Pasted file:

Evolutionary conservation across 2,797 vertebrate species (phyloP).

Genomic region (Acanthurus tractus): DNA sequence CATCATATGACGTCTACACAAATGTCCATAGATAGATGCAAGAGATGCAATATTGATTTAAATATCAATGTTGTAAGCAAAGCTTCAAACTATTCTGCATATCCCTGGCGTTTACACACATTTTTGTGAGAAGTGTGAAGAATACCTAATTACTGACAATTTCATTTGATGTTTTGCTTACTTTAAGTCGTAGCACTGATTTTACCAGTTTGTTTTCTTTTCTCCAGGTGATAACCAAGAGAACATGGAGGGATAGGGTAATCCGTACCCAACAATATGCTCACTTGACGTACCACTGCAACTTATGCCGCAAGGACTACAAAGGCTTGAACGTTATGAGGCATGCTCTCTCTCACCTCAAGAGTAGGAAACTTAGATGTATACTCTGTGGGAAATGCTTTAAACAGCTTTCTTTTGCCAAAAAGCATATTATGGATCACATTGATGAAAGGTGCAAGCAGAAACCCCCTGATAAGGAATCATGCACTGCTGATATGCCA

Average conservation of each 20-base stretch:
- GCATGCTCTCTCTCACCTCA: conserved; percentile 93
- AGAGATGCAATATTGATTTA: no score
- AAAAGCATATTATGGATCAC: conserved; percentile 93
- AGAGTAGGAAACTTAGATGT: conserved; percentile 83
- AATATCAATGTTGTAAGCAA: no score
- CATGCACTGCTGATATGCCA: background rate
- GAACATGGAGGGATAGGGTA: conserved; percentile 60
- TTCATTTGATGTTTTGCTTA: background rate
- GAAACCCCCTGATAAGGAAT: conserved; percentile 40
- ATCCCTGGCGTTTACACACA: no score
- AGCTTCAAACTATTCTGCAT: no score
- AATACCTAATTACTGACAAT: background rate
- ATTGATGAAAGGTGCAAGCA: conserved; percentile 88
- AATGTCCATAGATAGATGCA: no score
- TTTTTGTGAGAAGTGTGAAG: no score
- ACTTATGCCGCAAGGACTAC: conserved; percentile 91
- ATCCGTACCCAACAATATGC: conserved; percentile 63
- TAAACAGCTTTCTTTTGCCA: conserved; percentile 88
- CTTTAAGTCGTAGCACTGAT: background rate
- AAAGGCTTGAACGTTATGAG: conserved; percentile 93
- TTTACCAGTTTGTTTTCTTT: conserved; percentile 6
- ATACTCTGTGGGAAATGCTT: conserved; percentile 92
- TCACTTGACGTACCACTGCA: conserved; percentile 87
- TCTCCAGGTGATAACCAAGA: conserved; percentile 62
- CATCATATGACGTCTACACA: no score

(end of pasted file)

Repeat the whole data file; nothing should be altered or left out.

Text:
Evolutionary conservation across 2,797 vertebrate species (phyloP).

Genomic region (Acanthurus tractus): DNA sequence CATCATATGACGTCTACACAAATGTCCATAGATAGATGCAAGAGATGCAATATTGATTTAAATATCAATGTTGTAAGCAAAGCTTCAAACTATTCTGCATATCCCTGGCGTTTACACACATTTTTGTGAGAAGTGTGAAGAATACCTAATTACTGACAATTTCATTTGATGTTTTGCTTACTTTAAGTCGTAGCACTGATTTTACCAGTTTGTTTTCTTTTCTCCAGGTGATAACCAAGAGAACATGGAGGGATAGGGTAATCCGTACCCAACAATATGCTCACTTGACGTACCACTGCAACTTATGCCGCAAGGACTACAAAGGCTTGAACGTTATGAGGCATGCTCTCTCTCACCTCAAGAGTAGGAAACTTAGATGTATACTCTGTGGGAAATGCTTTAAACAGCTTTCTTTTGCCAAAAAGCATATTATGGATCACATTGATGAAAGGTGCAAGCAGAAACCCCCTGATAAGGAATCATGCACTGCTGATATGCCA

Average conservation of each 20-base stretch:
- GCATGCTCTCTCTCACCTCA: conserved; percentile 93
- AGAGATGCAATATTGATTTA: no score
- AAAAGCATATTATGGATCAC: conserved; percentile 93
- AGAGTAGGAAACTTAGATGT: conserved; percentile 83
- AATATCAATGTTGTAAGCAA: no score
- CATGCACTGCTGATATGCCA: background rate
- GAACATGGAGGGATAGGGTA: conserved; percentile 60
- TTCATTTGATGTTTTGCTTA: background rate
- GAAACCCCCTGATAAGGAAT: conserved; percentile 40
- ATCCCTGGCGTTTACACACA: no score
- AGCTTCAAACTATTCTGCAT: no score
- AATACCTAATTACTGACAAT: background rate
- ATTGATGAAAGGTGCAAGCA: conserved; percentile 88
- AATGTCCATAGATAGATGCA: no score
- TTTTTGTGAGAAGTGTGAAG: no score
- ACTTATGCCGCAAGGACTAC: conserved; percentile 91
- ATCCGTACCCAACAATATGC: conserved; percentile 63
- TAAACAGCTTTCTTTTGCCA: conserved; percentile 88
- CTTTAAGTCGTAGCACTGAT: background rate
- AAAGGCTTGAACGTTATGAG: conserved; percentile 93
- TTTACCAGTTTGTTTTCTTT: conserved; percentile 6
- ATACTCTGTGGGAAATGCTT: conserved; percentile 92
- TCACTTGACGTACCACTGCA: conserved; percentile 87
- TCTCCAGGTGATAACCAAGA: conserved; percentile 62
- CATCATATGACGTCTACACA: no score